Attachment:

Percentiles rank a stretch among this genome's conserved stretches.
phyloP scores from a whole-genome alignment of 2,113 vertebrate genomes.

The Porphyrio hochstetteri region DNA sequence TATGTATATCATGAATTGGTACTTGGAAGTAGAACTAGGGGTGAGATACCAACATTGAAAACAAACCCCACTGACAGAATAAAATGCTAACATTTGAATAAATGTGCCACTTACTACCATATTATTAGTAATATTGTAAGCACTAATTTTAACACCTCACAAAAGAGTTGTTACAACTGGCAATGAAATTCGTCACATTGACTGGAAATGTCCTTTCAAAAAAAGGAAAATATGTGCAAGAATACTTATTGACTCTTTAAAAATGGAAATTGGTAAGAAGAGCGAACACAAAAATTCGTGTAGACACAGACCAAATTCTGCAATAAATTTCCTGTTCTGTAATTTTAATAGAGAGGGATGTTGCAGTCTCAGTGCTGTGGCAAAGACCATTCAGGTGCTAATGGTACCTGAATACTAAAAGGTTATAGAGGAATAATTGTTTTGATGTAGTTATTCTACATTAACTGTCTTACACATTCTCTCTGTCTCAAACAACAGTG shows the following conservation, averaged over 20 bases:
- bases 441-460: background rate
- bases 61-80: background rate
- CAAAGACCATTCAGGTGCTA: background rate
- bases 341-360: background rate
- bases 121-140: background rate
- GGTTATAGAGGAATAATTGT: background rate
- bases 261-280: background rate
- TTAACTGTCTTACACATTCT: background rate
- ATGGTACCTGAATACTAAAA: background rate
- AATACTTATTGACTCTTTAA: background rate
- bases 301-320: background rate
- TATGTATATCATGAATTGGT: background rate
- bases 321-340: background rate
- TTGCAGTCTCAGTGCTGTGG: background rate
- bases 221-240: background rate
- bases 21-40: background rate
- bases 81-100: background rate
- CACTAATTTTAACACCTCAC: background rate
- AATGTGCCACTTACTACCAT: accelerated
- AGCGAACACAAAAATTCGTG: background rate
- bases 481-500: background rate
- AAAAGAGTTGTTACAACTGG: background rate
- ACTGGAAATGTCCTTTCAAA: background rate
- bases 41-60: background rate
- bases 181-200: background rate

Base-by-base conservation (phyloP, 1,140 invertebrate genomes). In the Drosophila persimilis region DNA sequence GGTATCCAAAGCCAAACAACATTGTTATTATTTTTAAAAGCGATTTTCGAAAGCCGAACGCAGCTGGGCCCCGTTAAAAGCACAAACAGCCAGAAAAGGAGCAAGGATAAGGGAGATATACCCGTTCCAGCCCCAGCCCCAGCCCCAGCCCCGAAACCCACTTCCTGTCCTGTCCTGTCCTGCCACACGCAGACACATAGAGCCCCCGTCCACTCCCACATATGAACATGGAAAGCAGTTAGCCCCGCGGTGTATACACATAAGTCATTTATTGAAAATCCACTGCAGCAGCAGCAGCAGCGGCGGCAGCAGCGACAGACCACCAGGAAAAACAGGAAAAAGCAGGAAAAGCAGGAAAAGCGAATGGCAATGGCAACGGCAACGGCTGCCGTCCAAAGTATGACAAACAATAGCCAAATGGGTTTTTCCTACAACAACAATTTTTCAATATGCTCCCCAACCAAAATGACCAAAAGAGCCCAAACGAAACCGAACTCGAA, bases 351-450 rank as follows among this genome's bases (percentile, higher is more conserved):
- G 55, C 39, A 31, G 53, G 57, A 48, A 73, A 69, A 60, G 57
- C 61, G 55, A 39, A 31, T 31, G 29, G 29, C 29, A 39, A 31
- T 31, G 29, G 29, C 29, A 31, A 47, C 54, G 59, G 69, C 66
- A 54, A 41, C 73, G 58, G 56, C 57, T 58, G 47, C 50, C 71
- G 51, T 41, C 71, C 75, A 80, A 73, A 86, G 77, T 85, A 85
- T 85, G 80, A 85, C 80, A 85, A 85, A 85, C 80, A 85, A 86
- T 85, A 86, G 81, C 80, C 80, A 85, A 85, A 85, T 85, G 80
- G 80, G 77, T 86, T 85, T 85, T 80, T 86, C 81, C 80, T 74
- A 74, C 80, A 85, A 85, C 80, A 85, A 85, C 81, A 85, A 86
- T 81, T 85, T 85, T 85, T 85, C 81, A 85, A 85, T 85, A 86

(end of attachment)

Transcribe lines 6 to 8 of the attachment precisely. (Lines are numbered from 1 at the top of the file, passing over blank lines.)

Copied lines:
- CAAAGACCATTCAGGTGCTA: background rate
- bases 341-360: background rate
- bases 121-140: background rate